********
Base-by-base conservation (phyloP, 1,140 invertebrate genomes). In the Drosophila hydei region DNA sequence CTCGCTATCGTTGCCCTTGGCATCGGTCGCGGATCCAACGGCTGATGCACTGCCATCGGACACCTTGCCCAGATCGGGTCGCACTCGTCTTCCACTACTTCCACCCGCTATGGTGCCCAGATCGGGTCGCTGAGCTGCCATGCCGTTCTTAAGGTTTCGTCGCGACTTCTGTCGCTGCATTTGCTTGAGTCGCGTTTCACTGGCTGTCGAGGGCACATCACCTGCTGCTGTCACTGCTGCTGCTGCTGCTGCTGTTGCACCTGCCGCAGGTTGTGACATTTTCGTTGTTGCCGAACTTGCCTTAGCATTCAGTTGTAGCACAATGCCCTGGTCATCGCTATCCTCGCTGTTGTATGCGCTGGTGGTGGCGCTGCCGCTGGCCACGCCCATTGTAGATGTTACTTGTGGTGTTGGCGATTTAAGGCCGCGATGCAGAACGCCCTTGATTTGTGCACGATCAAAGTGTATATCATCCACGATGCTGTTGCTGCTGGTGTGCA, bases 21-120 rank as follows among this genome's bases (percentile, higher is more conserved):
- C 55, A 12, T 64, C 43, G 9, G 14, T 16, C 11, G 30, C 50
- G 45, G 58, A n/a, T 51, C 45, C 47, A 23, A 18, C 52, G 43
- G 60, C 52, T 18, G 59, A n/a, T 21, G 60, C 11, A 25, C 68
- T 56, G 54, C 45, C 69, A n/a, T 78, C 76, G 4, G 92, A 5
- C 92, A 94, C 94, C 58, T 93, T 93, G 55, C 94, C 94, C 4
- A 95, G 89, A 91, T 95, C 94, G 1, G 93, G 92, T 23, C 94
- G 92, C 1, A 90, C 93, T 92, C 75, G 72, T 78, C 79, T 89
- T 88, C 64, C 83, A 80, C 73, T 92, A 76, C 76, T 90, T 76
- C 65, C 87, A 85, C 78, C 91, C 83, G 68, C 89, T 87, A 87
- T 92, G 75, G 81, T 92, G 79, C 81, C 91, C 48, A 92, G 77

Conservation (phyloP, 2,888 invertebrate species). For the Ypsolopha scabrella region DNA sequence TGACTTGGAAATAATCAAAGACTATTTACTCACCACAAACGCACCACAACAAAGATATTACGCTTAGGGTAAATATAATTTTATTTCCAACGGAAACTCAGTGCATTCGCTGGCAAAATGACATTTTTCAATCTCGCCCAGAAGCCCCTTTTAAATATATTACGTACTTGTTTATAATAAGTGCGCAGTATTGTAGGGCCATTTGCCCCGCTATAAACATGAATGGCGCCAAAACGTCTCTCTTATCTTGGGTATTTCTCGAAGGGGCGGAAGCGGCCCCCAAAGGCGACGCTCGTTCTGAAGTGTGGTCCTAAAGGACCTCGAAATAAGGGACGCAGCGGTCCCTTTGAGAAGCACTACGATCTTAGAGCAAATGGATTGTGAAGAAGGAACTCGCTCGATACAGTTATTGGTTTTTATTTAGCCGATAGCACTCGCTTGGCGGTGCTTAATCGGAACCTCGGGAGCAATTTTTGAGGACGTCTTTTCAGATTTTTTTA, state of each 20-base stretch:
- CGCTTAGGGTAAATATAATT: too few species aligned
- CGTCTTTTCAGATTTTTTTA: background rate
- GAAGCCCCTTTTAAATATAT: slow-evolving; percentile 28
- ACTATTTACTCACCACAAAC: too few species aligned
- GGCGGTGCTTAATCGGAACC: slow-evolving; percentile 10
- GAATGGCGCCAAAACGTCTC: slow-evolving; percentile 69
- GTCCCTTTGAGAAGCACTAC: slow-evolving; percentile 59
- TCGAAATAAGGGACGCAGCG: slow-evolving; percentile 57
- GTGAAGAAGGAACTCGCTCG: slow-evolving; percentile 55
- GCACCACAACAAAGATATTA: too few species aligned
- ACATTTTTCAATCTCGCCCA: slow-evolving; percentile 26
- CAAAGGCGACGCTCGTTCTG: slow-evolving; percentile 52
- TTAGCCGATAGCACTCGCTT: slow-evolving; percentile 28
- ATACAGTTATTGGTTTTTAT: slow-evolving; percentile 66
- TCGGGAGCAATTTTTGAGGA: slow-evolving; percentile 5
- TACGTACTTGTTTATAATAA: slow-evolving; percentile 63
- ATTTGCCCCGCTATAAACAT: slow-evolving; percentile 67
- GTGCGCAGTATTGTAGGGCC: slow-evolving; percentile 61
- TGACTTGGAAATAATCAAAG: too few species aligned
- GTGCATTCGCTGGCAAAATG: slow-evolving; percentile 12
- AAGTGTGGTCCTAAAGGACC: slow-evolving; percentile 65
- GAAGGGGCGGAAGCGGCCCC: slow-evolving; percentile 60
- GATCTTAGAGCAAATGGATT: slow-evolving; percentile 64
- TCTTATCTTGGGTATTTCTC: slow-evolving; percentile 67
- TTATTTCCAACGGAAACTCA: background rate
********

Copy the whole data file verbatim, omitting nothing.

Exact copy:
Base-by-base conservation (phyloP, 1,140 invertebrate genomes). In the Drosophila hydei region DNA sequence CTCGCTATCGTTGCCCTTGGCATCGGTCGCGGATCCAACGGCTGATGCACTGCCATCGGACACCTTGCCCAGATCGGGTCGCACTCGTCTTCCACTACTTCCACCCGCTATGGTGCCCAGATCGGGTCGCTGAGCTGCCATGCCGTTCTTAAGGTTTCGTCGCGACTTCTGTCGCTGCATTTGCTTGAGTCGCGTTTCACTGGCTGTCGAGGGCACATCACCTGCTGCTGTCACTGCTGCTGCTGCTGCTGCTGTTGCACCTGCCGCAGGTTGTGACATTTTCGTTGTTGCCGAACTTGCCTTAGCATTCAGTTGTAGCACAATGCCCTGGTCATCGCTATCCTCGCTGTTGTATGCGCTGGTGGTGGCGCTGCCGCTGGCCACGCCCATTGTAGATGTTACTTGTGGTGTTGGCGATTTAAGGCCGCGATGCAGAACGCCCTTGATTTGTGCACGATCAAAGTGTATATCATCCACGATGCTGTTGCTGCTGGTGTGCA, bases 21-120 rank as follows among this genome's bases (percentile, higher is more conserved):
- C 55, A 12, T 64, C 43, G 9, G 14, T 16, C 11, G 30, C 50
- G 45, G 58, A n/a, T 51, C 45, C 47, A 23, A 18, C 52, G 43
- G 60, C 52, T 18, G 59, A n/a, T 21, G 60, C 11, A 25, C 68
- T 56, G 54, C 45, C 69, A n/a, T 78, C 76, G 4, G 92, A 5
- C 92, A 94, C 94, C 58, T 93, T 93, G 55, C 94, C 94, C 4
- A 95, G 89, A 91, T 95, C 94, G 1, G 93, G 92, T 23, C 94
- G 92, C 1, A 90, C 93, T 92, C 75, G 72, T 78, C 79, T 89
- T 88, C 64, C 83, A 80, C 73, T 92, A 76, C 76, T 90, T 76
- C 65, C 87, A 85, C 78, C 91, C 83, G 68, C 89, T 87, A 87
- T 92, G 75, G 81, T 92, G 79, C 81, C 91, C 48, A 92, G 77

Conservation (phyloP, 2,888 invertebrate species). For the Ypsolopha scabrella region DNA sequence TGACTTGGAAATAATCAAAGACTATTTACTCACCACAAACGCACCACAACAAAGATATTACGCTTAGGGTAAATATAATTTTATTTCCAACGGAAACTCAGTGCATTCGCTGGCAAAATGACATTTTTCAATCTCGCCCAGAAGCCCCTTTTAAATATATTACGTACTTGTTTATAATAAGTGCGCAGTATTGTAGGGCCATTTGCCCCGCTATAAACATGAATGGCGCCAAAACGTCTCTCTTATCTTGGGTATTTCTCGAAGGGGCGGAAGCGGCCCCCAAAGGCGACGCTCGTTCTGAAGTGTGGTCCTAAAGGACCTCGAAATAAGGGACGCAGCGGTCCCTTTGAGAAGCACTACGATCTTAGAGCAAATGGATTGTGAAGAAGGAACTCGCTCGATACAGTTATTGGTTTTTATTTAGCCGATAGCACTCGCTTGGCGGTGCTTAATCGGAACCTCGGGAGCAATTTTTGAGGACGTCTTTTCAGATTTTTTTA, state of each 20-base stretch:
- CGCTTAGGGTAAATATAATT: too few species aligned
- CGTCTTTTCAGATTTTTTTA: background rate
- GAAGCCCCTTTTAAATATAT: slow-evolving; percentile 28
- ACTATTTACTCACCACAAAC: too few species aligned
- GGCGGTGCTTAATCGGAACC: slow-evolving; percentile 10
- GAATGGCGCCAAAACGTCTC: slow-evolving; percentile 69
- GTCCCTTTGAGAAGCACTAC: slow-evolving; percentile 59
- TCGAAATAAGGGACGCAGCG: slow-evolving; percentile 57
- GTGAAGAAGGAACTCGCTCG: slow-evolving; percentile 55
- GCACCACAACAAAGATATTA: too few species aligned
- ACATTTTTCAATCTCGCCCA: slow-evolving; percentile 26
- CAAAGGCGACGCTCGTTCTG: slow-evolving; percentile 52
- TTAGCCGATAGCACTCGCTT: slow-evolving; percentile 28
- ATACAGTTATTGGTTTTTAT: slow-evolving; percentile 66
- TCGGGAGCAATTTTTGAGGA: slow-evolving; percentile 5
- TACGTACTTGTTTATAATAA: slow-evolving; percentile 63
- ATTTGCCCCGCTATAAACAT: slow-evolving; percentile 67
- GTGCGCAGTATTGTAGGGCC: slow-evolving; percentile 61
- TGACTTGGAAATAATCAAAG: too few species aligned
- GTGCATTCGCTGGCAAAATG: slow-evolving; percentile 12
- AAGTGTGGTCCTAAAGGACC: slow-evolving; percentile 65
- GAAGGGGCGGAAGCGGCCCC: slow-evolving; percentile 60
- GATCTTAGAGCAAATGGATT: slow-evolving; percentile 64
- TCTTATCTTGGGTATTTCTC: slow-evolving; percentile 67
- TTATTTCCAACGGAAACTCA: background rate